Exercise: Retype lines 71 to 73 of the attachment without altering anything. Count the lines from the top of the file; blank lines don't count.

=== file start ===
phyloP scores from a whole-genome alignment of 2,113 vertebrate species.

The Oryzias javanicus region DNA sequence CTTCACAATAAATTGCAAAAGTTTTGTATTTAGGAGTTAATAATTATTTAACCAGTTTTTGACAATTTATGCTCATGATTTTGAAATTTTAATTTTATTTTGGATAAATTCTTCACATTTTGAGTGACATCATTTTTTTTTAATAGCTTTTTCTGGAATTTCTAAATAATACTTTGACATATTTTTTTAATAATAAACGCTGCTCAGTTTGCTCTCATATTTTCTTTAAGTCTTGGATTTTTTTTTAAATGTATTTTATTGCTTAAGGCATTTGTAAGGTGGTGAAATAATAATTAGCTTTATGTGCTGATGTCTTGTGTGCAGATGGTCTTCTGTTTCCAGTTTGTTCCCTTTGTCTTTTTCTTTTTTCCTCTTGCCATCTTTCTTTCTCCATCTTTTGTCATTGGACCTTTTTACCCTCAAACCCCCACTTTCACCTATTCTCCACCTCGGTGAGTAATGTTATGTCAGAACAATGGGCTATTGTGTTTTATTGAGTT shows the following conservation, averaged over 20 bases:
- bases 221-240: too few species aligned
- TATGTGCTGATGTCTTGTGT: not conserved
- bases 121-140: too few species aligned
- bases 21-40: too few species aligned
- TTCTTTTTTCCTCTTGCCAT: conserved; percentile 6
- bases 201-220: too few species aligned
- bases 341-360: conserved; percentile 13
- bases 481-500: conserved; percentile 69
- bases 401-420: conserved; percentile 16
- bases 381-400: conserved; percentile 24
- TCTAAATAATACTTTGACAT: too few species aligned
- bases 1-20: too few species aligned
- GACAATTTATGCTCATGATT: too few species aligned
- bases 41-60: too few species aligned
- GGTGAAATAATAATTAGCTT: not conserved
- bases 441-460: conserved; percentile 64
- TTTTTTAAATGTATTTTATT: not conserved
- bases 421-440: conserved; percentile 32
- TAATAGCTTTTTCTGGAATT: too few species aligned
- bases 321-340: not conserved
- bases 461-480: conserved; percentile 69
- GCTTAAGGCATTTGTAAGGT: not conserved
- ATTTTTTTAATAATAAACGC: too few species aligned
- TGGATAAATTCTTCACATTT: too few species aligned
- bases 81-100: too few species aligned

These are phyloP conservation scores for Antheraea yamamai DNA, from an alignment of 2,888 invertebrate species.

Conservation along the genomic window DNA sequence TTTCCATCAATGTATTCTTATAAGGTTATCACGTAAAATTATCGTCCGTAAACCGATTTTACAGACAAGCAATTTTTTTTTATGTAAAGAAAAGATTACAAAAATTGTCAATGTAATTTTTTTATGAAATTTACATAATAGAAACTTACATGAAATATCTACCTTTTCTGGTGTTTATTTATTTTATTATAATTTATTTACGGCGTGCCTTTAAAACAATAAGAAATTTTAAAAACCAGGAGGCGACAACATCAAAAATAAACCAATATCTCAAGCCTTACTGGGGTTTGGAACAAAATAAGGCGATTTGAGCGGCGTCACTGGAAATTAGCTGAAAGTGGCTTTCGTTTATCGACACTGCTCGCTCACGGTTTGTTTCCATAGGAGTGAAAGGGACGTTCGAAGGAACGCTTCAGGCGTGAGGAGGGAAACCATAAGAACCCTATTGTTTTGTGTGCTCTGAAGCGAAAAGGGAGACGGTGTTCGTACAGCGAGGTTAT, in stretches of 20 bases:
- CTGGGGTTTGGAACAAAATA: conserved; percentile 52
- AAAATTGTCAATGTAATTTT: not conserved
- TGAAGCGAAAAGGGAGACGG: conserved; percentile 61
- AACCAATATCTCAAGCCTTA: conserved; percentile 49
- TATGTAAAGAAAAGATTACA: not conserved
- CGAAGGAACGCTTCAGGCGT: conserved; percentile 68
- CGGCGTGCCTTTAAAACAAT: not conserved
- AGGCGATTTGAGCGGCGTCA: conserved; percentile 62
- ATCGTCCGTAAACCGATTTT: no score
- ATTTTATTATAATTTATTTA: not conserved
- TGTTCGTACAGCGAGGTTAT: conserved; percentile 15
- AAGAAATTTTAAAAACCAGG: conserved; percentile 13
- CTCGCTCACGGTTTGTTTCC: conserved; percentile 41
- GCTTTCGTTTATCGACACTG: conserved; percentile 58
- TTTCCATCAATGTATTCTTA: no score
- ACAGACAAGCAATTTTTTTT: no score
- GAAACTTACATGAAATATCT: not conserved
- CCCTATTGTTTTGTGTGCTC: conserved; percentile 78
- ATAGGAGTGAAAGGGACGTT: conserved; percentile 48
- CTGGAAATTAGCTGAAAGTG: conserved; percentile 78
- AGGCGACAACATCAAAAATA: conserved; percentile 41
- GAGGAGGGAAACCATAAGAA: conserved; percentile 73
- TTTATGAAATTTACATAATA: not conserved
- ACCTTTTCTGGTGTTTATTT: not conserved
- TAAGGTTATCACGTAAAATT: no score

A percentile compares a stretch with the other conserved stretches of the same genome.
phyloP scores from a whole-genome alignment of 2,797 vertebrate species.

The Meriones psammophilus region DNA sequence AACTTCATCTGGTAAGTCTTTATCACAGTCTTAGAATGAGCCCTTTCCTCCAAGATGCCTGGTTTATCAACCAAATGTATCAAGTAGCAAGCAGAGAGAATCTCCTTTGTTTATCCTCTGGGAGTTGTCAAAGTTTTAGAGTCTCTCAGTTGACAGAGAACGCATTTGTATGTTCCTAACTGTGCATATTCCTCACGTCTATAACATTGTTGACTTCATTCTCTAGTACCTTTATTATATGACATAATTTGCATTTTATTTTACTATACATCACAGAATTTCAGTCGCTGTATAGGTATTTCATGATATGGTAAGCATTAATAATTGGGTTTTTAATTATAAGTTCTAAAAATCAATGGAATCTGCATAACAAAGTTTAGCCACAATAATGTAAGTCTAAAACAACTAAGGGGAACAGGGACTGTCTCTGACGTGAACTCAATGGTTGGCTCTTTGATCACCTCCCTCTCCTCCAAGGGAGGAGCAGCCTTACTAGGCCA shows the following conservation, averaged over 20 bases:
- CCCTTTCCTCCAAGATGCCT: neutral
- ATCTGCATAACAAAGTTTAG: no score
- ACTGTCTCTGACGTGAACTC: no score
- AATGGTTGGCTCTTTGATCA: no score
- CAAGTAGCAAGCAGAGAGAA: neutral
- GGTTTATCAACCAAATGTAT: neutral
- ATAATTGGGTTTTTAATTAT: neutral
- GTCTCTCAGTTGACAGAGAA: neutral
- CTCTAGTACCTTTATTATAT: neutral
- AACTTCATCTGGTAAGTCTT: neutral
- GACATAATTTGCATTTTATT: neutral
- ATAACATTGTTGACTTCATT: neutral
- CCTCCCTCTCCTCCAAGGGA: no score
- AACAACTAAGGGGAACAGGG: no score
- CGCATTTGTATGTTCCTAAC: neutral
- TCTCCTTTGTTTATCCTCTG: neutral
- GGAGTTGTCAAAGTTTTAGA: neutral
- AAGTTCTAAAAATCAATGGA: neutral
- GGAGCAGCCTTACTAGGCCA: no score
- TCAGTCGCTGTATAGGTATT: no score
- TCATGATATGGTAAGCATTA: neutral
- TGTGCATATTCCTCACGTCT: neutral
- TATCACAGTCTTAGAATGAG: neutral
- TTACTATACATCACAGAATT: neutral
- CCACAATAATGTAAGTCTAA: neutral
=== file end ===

- AACAACTAAGGGGAACAGGG: no score
- CGCATTTGTATGTTCCTAAC: neutral
- TCTCCTTTGTTTATCCTCTG: neutral